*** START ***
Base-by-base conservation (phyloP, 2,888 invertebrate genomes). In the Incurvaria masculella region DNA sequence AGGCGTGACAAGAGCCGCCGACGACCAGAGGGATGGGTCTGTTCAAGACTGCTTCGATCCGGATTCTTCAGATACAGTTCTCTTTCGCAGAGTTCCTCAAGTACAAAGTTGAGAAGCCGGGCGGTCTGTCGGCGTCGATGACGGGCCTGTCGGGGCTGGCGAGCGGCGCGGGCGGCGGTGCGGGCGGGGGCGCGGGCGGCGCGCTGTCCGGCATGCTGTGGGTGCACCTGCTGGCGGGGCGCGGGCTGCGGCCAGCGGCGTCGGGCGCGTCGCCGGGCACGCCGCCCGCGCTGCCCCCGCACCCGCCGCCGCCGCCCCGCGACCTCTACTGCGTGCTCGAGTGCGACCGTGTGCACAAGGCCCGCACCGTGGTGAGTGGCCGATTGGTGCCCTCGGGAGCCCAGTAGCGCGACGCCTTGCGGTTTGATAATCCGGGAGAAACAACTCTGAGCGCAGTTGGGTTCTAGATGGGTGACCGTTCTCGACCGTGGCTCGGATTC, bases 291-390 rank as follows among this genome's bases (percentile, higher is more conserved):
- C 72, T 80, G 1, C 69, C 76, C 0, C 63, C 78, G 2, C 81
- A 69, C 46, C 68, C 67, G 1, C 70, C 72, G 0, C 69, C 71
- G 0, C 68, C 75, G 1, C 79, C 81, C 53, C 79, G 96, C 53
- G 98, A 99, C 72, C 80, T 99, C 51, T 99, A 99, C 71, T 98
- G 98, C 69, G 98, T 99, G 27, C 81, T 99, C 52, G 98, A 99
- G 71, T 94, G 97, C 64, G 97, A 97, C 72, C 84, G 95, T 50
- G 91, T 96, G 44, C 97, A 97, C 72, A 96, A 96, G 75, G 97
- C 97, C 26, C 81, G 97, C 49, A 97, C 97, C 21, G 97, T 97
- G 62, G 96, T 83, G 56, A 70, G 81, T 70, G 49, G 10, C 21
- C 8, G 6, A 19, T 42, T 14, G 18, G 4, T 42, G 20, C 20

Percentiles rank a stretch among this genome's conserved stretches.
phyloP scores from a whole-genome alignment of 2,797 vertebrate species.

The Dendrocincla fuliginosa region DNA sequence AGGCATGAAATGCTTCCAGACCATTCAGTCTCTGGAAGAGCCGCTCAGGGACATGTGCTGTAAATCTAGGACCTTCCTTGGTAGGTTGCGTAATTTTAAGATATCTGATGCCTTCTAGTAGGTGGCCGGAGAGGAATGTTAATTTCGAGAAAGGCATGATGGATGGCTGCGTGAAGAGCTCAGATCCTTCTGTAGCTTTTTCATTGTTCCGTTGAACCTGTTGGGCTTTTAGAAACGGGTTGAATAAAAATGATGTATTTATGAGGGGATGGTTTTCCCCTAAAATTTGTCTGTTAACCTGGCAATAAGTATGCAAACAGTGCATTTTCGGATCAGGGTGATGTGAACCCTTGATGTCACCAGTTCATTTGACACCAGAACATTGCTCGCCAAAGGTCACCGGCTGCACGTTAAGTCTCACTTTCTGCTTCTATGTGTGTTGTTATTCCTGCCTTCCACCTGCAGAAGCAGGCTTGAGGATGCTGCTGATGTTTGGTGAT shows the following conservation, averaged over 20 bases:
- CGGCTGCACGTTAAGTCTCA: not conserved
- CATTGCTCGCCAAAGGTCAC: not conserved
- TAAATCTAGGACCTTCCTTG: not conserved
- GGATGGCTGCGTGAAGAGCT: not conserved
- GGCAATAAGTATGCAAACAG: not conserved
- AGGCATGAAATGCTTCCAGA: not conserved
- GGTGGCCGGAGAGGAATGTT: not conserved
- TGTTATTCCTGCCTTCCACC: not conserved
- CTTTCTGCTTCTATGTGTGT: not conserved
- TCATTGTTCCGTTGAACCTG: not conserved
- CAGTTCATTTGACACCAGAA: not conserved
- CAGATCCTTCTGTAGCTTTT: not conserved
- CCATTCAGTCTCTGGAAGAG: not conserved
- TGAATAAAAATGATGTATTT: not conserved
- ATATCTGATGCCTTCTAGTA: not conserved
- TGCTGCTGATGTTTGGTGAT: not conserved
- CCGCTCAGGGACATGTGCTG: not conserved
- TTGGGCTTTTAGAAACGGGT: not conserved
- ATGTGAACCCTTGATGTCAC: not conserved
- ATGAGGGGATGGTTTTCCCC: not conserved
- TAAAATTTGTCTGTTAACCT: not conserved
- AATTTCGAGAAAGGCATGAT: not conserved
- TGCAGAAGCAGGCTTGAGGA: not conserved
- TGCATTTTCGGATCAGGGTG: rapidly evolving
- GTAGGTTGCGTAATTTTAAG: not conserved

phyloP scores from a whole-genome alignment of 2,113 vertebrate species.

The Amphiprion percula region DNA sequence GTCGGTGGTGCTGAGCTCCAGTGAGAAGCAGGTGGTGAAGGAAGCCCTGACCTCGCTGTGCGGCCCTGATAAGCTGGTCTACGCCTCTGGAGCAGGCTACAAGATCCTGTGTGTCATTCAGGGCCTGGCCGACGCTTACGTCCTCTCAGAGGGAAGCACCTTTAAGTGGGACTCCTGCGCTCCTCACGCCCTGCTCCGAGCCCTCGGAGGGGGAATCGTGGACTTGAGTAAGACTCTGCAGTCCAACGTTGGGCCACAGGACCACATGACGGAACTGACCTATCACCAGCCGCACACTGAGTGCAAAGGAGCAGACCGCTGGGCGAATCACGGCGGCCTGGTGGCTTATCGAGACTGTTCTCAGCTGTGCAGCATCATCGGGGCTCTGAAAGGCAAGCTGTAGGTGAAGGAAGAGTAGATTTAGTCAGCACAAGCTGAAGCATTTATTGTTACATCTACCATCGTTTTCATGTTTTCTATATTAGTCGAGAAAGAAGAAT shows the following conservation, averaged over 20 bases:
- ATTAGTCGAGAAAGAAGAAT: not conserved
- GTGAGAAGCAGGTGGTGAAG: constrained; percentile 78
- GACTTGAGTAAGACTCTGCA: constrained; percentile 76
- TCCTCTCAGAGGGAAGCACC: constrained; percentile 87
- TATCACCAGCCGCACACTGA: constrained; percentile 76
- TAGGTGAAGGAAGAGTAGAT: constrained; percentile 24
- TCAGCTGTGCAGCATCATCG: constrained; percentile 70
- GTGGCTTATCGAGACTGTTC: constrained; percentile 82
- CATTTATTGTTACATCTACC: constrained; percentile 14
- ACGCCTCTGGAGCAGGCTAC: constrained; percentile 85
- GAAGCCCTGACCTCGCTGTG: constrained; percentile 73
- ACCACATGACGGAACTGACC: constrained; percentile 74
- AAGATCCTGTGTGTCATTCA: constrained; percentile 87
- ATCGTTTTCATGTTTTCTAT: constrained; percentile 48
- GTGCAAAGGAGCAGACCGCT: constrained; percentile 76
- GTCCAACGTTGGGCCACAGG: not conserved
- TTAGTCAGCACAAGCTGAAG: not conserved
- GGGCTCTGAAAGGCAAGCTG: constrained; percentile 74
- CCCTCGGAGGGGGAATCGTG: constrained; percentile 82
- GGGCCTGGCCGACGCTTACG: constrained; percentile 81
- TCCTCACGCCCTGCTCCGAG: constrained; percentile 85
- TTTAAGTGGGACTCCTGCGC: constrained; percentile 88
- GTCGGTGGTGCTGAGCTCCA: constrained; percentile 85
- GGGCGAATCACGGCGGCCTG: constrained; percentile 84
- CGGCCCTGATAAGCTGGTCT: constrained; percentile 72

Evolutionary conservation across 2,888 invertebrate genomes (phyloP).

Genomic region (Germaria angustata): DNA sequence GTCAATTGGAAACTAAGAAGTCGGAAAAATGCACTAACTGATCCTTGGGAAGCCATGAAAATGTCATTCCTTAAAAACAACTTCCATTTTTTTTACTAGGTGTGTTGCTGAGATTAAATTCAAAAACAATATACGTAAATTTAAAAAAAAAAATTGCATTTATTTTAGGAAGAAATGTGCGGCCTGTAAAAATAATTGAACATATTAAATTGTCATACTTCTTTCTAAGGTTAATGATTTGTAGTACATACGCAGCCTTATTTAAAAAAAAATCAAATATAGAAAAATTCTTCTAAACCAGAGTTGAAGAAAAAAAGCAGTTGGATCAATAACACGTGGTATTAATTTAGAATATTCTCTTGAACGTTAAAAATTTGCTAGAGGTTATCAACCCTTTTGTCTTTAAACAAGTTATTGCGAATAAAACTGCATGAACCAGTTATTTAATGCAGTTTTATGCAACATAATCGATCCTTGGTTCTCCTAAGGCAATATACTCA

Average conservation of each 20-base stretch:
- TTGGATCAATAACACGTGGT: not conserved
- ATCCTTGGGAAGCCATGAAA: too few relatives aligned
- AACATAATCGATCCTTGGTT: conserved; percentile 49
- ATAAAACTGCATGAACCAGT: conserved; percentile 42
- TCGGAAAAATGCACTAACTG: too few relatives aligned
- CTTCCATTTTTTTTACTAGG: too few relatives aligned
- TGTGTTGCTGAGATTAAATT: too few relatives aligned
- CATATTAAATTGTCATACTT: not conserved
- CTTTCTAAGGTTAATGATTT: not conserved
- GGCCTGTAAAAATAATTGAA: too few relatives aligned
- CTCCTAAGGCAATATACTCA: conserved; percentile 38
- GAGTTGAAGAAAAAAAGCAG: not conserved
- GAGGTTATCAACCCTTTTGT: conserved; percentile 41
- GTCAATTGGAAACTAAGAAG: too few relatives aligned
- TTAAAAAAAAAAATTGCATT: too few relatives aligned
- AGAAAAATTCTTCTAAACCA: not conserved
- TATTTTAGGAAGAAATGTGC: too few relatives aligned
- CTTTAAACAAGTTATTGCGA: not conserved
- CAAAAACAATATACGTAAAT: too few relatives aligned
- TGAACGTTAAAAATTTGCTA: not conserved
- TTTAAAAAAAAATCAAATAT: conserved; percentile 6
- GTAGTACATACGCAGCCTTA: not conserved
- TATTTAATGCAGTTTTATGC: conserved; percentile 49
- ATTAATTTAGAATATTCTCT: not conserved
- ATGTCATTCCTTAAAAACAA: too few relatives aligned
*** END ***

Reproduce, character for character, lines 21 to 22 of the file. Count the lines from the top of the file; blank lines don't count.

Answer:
- GGTGGCCGGAGAGGAATGTT: not conserved
- TGTTATTCCTGCCTTCCACC: not conserved